The Daily Iowan

Laursen: Tesla won’t stand the test of time

Tesla’s stock is most vulnerable to the condition of its innovator, Elon Musk.

Tesla+CEO+Elon+Musk+on+April+30%2C+2015+during+an+event+at+Tesla%27s+plant+in+Hawthorne%2C+California.++%28Luis+Sinco%2FLos+Angeles+Times%2FTNS%29
Tesla CEO Elon Musk on April 30, 2015 during an event at Tesla's plant in Hawthorne, California.  (Luis Sinco/Los Angeles Times/TNS)

Tesla CEO Elon Musk on April 30, 2015 during an event at Tesla's plant in Hawthorne, California. (Luis Sinco/Los Angeles Times/TNS)

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Tesla CEO Elon Musk on April 30, 2015 during an event at Tesla's plant in Hawthorne, California. (Luis Sinco/Los Angeles Times/TNS)

Lucee Laursen, Opinions Editor

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Over the past few weeks, Tesla’s stock has ridden a $60 plus range. For a stockholder, that is a pretty turbulent ride. And though many still believe in Elon Musk and Tesla, the stock’s erratic behavior spells trouble for stockholders.

Stock prices are factored on a number of different things. Most people know that a company’s stock price is a reflection of a company’s value. But what does value really mean?

To people in the finance world, value is a calculable number. It can come from a whole slew of different ratios — in other words, value is finite. But to the average stockholder, value can come from something else — something that is anything but calculable, a brand’s worth.

For example, at the end of August and early into September, Apple’s stock rose. This was in part caused by the anticipated release of its newest iPhone and iWatch, which became available Sept. 21. As initial reports of the iPhone XS and XS Max noted that there may be issues with the new product, Apple’s stock price hit a snag, too. Basically, public perception influences just how much people value a brand, which in turn affects stock prices. 

The product and sales are not the only thing that people buy into. Stockholders can and do consider who is running the company or even which companies are most likely to have the next big idea. This is precisely what a company such as Tesla relies on.

Upon a relatively simple investigation of the numbers, Tesla doesn’t seem to be doing that well. The last two quarters Tesla posted losses, and its bonds are rated B-minus by S&P Global. For those who are not familiar with bond ratings, B-minus is considered “junk” to financial analysts. All of this means, Tesla is not likely to pay back the money the debt it owes to investors.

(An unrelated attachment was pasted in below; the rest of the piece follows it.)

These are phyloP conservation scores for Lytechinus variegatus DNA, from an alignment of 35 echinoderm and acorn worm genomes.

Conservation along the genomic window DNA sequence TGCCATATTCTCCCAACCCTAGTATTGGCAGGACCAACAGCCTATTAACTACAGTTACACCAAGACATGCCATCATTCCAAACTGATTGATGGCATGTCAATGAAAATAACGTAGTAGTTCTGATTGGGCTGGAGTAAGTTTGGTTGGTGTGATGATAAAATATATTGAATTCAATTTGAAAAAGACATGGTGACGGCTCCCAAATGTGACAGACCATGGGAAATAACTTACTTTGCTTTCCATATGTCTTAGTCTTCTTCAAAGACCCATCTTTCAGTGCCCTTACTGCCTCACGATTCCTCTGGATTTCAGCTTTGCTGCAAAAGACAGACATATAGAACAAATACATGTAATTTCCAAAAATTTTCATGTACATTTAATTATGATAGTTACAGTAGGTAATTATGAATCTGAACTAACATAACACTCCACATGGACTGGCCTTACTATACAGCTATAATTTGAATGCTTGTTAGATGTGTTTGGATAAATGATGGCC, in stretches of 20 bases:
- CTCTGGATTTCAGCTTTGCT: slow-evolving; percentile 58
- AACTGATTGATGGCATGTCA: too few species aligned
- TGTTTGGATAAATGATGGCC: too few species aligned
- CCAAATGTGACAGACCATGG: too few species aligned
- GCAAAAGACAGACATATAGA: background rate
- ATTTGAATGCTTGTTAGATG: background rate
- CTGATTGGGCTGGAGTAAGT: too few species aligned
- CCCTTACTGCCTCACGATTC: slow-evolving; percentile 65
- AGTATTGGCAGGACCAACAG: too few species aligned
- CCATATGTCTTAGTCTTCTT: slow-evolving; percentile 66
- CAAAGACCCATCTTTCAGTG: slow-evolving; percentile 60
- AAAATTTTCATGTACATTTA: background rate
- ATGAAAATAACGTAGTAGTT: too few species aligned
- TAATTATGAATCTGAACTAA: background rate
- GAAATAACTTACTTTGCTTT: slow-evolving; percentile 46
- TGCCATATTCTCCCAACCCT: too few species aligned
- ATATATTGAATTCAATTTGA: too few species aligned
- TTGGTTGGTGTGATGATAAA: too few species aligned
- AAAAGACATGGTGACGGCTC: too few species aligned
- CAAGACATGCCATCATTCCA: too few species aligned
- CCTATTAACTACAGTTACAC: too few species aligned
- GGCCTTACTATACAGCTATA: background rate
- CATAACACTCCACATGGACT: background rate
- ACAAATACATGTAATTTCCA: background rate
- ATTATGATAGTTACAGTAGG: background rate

If investors are not paid back, a company defaults and typically files for bankruptcy. This means, stockholders don’t see a penny back on the money they used to purchase their stocks. What a bummer. 

RELATED: New student organization wants more women in business 

With these abysmal financial records, how is Tesla still selling close to $275 a share, you may ask. To put it shortly, people believe in Musk. Young and old people alike realize that the individual-transportation industry must change, and Musk seems to be the only major innovator who is up for the task.

He has done an incredible job of branding himself as a humanitarian. He is a part of The Giving Pledge, which is a promise to spend most of his wealth on philanthropic endeavors instead of keeping the money for themselves and beneficiaries. Musk has followed through on his word; he funded international education efforts, and he donated materials to help victims of the hurricane that devastated Puerto Rico.

But just as Musk’s reputation has inflated the evaluation of Tesla, his recent battle with the SEC has caused stock prices to plummet. When Musk is plagued with negative press, it seems Tesla’s stock price is destined to fall.

Stockholders should be cautious when choosing to invest their money in Tesla. Yes, Musk seems like a great guy. I have no doubt in my mind whether Musk will continue to be on the forefront of innovations in our society. What is less certain is if Tesla will be there to see it. 

RELATED: UI freshman makes thousands in stock market trade out of his dorm room 

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About the Writer
Lucee Laursen, Opinions Editor

Lucee is currently the Opinions Editor at the DI. She has worked for the DI for three semesters. Prior to being the Opinions Editor, she was a columnist in the Opinions section. Lucee began her position as opinions editor in the summer of 2018.

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